Elise Hunkin, Deploying Foucauldian genealogy: Critiquing ‘quality’ reform in early childhood policy in Australia, Power and Education March 1, 2016 8: 35-53

doi: 10.1177/1757743815624114

Abstract
The last two decades have seen the emergence of a global education paradigm that has reimagined education through the lens of neo-liberal ideology. Education policy agendas and discourses in current times are globally governed through transnational networks, which have increased the opaqueness of education policymaking. For critical policy researchers, the challenge is to respond with new methodologies that can capture and critique the increasingly diffuse, fractured nature of contemporary policy processes. This article presents one such methodology, where Foucauldian genealogy is used to construct a history of the discourse of ‘quality’ in early childhood reform policy in Australia. The genealogical approach is combined with ‘network ethnography’, which uses interviews with policy actors and the construction of policy network and mobility maps to undertake a governmentality analysis of discourse production. The preliminary findings emphasize the global spread of a positivist discourse of quality, and discuss its neo-liberal ideological ties and policy uses in Australian early childhood policy. The tactical use of human capital theory in the Australian Early Years Learning Framework is uncovered, wherein government discourse control resulted in the creation of learning outcomes for children, intended for use as a performativity structure.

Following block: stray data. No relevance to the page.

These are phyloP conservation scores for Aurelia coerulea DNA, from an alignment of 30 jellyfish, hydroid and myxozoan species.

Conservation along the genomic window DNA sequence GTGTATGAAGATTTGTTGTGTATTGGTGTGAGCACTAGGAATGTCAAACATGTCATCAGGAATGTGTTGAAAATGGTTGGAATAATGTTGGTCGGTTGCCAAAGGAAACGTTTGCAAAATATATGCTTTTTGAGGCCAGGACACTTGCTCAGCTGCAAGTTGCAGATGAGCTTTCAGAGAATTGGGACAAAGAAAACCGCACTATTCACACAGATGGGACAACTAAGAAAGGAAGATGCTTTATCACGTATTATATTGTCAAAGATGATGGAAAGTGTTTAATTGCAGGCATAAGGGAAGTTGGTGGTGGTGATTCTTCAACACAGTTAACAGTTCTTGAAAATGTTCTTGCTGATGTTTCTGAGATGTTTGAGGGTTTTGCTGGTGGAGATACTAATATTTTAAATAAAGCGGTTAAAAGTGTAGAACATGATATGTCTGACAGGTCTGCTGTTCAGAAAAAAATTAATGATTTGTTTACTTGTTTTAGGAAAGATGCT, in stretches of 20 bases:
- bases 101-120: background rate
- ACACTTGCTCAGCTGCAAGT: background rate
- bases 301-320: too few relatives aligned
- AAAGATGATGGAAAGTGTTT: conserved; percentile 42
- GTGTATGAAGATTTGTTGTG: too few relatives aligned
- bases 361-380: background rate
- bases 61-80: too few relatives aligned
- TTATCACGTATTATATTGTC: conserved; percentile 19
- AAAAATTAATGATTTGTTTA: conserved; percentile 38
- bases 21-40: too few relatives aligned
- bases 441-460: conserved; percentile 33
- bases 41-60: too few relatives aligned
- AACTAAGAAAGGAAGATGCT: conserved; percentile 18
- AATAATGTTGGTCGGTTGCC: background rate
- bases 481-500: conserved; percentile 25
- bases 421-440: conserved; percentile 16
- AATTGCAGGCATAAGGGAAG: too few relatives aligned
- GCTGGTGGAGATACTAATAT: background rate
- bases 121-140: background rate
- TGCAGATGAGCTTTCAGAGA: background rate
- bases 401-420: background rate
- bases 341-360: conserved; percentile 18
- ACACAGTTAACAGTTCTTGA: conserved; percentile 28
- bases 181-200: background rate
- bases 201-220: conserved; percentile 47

Keywords
Early childhood education quality critical policy analysis genealogy discourse Australia

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